"Yeah. I think he pulled something when he twisted my arm. But I guess if I want people to read my next book," he sighed.
"How's the writing?" she looked sidelong at him, knowing all the complications she'd inflicted on his life had taken a toll on his preferred professional methods.
"I'm about halfway done. I think," he frowned.
"That's amazing. My being gone helped, I guess," she offered, guiltily.
He shook his head. "Actually I did most of it while I was in New York last time," he said, his dark eyes locking onto hers. Now she felt heat building. As a writer, it was a unique feeling to be someone else's muse.
"I'm pretty sure Logan won't let you sublet again," she said as she kicked off her shoes and pulled her feet up to stretch out on the bed.
"How did that go?" he asked, though she couldn't imagine he really wanted the finer details.
"It was," she paused for a moment, choosing her words carefully, knowing he could easily read too much into them, "long. He wanted a lot of answers. Apparently it's not like me to make rash decisions."
"So, you told him?" he assumed.
"Just what I thought he needed to know. I didn't tell him about you specifically or our plans. He's not a part of that. I told him that I didn't want to be with him anymore, and he asked if it was because I wanted more, to get married, and I told him no, and he didn't believe me, so finally I told him that I had fallen in love with someone else."
Jess nodded. "I bet he had a few more questions then."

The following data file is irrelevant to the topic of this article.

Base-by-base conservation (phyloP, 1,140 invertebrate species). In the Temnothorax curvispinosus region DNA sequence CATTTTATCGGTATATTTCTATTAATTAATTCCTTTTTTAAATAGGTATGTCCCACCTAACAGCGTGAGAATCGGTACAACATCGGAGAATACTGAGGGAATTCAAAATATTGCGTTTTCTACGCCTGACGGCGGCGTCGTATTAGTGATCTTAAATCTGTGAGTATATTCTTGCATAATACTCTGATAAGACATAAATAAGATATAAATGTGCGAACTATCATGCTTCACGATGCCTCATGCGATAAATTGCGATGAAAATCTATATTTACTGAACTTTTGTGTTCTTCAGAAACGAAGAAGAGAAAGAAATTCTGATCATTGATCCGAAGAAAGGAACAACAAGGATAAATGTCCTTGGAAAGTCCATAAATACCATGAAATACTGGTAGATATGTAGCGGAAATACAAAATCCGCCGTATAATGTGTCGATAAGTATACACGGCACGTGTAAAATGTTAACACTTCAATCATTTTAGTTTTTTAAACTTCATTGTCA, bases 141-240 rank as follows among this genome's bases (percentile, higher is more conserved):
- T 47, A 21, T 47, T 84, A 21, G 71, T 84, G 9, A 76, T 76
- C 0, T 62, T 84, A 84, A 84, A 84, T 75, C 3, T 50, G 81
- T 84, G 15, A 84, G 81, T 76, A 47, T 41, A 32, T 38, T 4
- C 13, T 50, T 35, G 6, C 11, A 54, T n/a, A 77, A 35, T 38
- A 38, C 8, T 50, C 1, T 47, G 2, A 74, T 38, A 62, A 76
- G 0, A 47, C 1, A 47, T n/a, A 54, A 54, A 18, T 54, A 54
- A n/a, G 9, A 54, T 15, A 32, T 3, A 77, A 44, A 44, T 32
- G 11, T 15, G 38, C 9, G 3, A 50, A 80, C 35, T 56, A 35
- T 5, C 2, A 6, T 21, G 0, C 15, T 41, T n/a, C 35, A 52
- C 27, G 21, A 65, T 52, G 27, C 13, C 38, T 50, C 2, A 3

Rory shrugged. "Actually he told me to get out. We sort of," she shook her head and sighed. "Back in college, we broke up, and he basically slept his way through his little black book while we were apart, and I took it badly. So, he sort of had a right to be pissed. I knew… I expected it. I left, and he had someone collect my things and bring them to the lobby for me. It's all in storage," she nodded with finality. "It's over, I didn't even sleep there that night; I came home from the dinner with you, and told him, and I've been sleeping at the office all week," she admitted.
"You didn't have to," he began, though she didn't buy it his passing her actions off as unnecessary.
"Jess, would you really have wanted me to share his bed, to go on pretending for even one more day," she began.
He closed his eyes. "Can we not get into that? It was bad enough, thinking about it before. I don't want to," he opened his eyes and looked at her, piercing her. "Okay?"
"You don't have to be sorry. I know you had reasons, you had doubts," he said.
"But not about you," she said emphatically.
He stood up and walked to the sink, putting his glass in before turning and leaning back against his palms on the counter. "You know your time is almost up, right?"
She frowned. "What?"
"To change your mind—you're going to be in your second trimester next week, and that's it, the point of no return. Are you sure," he pressed.